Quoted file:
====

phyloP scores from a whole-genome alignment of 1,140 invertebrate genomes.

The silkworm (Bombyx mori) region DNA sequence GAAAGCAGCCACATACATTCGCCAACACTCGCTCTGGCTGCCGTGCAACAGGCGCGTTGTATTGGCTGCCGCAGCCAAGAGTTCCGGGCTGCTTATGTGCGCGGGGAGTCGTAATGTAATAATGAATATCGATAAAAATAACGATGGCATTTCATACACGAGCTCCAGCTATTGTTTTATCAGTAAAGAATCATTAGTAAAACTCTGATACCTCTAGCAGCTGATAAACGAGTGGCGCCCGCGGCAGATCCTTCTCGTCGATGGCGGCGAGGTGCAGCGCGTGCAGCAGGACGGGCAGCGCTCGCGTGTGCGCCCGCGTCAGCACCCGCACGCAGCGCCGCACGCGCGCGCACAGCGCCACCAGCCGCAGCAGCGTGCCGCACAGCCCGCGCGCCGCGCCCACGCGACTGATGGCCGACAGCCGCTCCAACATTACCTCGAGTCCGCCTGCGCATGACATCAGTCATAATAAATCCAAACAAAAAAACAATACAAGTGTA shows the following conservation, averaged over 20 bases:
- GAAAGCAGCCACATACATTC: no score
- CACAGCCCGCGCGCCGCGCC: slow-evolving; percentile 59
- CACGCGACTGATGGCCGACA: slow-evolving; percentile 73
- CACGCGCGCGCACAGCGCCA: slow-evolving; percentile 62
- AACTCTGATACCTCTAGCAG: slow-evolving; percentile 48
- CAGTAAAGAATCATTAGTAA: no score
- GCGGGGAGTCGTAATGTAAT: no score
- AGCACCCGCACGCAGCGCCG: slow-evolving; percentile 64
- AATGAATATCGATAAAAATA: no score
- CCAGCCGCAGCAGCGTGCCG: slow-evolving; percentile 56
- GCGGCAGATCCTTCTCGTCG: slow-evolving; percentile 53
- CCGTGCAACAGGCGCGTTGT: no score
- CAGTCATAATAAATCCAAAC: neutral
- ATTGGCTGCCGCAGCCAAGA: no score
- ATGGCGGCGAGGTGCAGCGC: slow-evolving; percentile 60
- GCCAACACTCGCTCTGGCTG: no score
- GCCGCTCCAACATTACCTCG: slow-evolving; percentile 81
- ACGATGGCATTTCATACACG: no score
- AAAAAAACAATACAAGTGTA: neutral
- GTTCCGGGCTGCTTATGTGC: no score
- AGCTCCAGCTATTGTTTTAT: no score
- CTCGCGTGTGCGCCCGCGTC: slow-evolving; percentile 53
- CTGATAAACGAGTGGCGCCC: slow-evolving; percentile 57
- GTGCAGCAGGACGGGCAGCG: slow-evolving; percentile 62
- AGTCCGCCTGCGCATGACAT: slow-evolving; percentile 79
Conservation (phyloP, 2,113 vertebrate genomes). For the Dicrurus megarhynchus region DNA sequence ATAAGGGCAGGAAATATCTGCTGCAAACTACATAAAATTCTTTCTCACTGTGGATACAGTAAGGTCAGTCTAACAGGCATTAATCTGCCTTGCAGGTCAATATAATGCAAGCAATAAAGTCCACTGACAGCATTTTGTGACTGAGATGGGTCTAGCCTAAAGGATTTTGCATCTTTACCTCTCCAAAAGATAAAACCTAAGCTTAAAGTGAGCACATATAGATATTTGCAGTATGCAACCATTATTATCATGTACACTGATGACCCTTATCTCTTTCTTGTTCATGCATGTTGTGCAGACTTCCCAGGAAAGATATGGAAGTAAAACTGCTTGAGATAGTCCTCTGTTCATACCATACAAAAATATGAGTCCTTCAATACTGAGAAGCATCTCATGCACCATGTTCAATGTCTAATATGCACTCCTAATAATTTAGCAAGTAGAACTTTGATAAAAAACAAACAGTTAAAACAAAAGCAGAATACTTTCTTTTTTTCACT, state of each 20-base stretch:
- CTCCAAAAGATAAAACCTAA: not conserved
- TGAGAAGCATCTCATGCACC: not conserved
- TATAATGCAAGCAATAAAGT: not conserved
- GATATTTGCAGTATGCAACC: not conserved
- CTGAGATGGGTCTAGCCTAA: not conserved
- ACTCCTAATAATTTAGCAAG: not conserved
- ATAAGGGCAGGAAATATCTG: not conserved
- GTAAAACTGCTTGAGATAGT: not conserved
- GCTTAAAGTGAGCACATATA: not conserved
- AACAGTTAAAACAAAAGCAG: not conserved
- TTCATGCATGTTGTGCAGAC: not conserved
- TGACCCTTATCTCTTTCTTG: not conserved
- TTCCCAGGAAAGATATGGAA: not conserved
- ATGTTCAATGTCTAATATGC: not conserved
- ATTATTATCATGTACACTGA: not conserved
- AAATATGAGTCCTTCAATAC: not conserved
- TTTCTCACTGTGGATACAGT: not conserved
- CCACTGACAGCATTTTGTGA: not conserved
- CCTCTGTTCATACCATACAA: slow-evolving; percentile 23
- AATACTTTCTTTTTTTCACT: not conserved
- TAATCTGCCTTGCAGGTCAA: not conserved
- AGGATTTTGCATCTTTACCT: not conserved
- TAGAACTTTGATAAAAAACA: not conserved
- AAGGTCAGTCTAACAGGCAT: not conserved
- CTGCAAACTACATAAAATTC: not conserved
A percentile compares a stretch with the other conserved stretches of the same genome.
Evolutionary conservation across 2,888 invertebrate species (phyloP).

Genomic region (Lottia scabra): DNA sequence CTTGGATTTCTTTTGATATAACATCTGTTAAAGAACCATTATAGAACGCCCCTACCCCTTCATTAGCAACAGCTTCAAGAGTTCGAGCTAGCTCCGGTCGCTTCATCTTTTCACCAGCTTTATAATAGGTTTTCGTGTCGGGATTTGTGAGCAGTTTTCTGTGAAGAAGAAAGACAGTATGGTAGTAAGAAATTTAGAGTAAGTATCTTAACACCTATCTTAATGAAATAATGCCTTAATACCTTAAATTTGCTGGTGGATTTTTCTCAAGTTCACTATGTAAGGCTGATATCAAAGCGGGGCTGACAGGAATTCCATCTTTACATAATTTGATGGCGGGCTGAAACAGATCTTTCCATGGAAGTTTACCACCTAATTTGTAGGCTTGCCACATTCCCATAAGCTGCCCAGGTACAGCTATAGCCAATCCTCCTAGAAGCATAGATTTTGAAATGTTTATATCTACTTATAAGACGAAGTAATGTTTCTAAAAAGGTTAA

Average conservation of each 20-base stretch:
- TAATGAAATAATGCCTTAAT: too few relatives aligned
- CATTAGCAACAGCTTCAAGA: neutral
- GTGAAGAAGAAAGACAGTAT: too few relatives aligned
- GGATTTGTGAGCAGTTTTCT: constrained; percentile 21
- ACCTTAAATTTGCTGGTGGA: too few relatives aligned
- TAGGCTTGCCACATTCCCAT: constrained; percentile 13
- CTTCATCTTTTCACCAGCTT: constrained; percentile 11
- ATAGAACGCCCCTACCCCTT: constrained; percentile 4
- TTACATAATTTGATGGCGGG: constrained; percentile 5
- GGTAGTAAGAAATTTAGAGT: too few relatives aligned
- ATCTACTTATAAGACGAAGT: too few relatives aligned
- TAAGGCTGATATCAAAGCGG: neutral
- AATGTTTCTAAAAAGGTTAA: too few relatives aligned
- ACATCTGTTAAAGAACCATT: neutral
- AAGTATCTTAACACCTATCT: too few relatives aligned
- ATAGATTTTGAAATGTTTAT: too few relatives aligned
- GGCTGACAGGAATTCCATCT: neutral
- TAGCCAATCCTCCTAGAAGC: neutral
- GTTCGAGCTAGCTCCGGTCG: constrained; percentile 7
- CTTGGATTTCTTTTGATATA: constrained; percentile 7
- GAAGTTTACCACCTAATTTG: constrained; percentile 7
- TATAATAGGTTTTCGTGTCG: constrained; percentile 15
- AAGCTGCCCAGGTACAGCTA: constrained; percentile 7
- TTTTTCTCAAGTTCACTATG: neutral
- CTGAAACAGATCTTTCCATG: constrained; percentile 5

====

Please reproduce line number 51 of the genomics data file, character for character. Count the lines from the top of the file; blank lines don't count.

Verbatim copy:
- TAGAACTTTGATAAAAAACA: not conserved